I have never seen a mismatched plate/engine from Nissan, ever.

My surmise would be that you have a “service block” which arrived with no serial number in it, and generally the dealers left that blank when they installed it.

Looks like someone sometime got a letter-number stamp and just put the numbers on your block.

And they mucked it up.

Having a service Block in with no serial number arguably can be said to have a “Factory Service-Replacement Nissan Engine” and wouldn’t necessarily be knocked down for not having an “original” engine. (Some Z owners blew their ’70s engines at autox and got replacement engines from Nissan under warranty! What happened to those days GT-R tranny owners?)

Unfortunately, what you have is most definitely not “matching numbers,” but if you had service history to show the swap/change you could argue the accident like you theorize.

I’m querying my dad (the Z’s original owner) to hopefully get more of the story, if there is more to it. I just wanna know, you know?

Filed under: 240Z Restoration, Datsun, Project Cars, Technical, Tinkering

6 Comments

  1. John D says:

    Interesting. I’m curious to see what you find out about the difference in numbering and am vicariously enjoying your discovery of the unknown about your Z (made even more interesting because you have been so attached to it and knowledgeable about it in the past). Keep us posted!

    • Matt says:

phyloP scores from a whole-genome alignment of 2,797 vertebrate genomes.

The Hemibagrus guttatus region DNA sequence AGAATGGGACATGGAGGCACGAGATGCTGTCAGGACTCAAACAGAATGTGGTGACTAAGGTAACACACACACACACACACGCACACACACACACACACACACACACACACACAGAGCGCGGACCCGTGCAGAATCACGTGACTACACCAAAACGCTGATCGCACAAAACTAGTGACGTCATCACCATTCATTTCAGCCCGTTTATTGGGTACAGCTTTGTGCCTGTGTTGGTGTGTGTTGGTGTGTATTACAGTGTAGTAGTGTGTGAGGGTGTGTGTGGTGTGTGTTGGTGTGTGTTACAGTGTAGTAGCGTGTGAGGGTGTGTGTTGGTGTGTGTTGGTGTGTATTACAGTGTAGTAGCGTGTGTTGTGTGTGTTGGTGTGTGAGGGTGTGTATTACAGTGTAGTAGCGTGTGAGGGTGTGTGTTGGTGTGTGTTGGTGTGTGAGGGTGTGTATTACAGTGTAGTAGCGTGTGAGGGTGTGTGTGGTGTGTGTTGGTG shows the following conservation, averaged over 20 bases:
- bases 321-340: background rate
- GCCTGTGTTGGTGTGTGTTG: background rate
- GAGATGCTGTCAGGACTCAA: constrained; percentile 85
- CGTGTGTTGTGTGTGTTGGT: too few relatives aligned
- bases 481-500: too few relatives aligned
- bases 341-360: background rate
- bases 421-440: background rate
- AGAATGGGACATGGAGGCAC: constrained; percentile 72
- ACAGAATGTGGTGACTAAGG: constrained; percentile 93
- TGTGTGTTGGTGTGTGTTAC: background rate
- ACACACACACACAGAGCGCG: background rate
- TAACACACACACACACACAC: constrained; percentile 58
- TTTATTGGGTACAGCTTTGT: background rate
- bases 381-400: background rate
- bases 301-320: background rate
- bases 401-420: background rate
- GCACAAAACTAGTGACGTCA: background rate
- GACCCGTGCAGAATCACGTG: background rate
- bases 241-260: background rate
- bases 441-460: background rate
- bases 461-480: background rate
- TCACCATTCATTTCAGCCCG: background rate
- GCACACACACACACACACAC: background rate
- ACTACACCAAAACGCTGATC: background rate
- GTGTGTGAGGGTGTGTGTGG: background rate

Check the post for an update. If I can just drop in a compression-tested L28 instead of rebuilding the L24, this whole project would be a lot easier. If a bit less, well, sentimental. If that’s the right word. Hmm.

  2. Alex Manz says:

    Matt:
    The “110555” number is not correct for your car’s VIN…the number “118555” is correct. If you go to http://www.editgrid.com/user/mlwilliams/Z_Car_Registry and scroll down to the “93,000” vins, you will see that the 2nd number is in the correct range for when your 240 was built. For example, HLS30-91676 was built with engine number L24-115314, and HLS30-95783 used L24-120377. The numbers on Nissan engines were stamped at the time of manufacture and then installed later on the assembly line (that’s why engine numbers don’t match VINs). I f your dad was the original owner he would’ve known why (or if) the engine was replaced. I have seen one 240 that had the engine replaced under warranty due to oil pump failure, and it was stamped with a number about 20,000 later than the number on his engine compartment plate. I would rebuild your L24 and tell people to shove it if they don’t like the curve of your engine’s stamped numbers. Just my two cents.
    Alex Manz – Columbus, OH

    • Matt says:

      That registry is a great find, and definitely answers the VIN/block number mismatch question. Thanks for that. Amazing that the VIN plate is wrong.

      About the engine: Fortunately, after getting it running and driving, it won’t need to be rebuilt, at least not immediately. That was a huge relief.

  3. Matt says:

    i was wondering alex if there was a more complete registry for the 72′ cars as the one listed is missing the cars from 72

    thanks matt

  4. Soares says:

    Visit http://www.classicplate.com
    New plates avaiable.
    Regards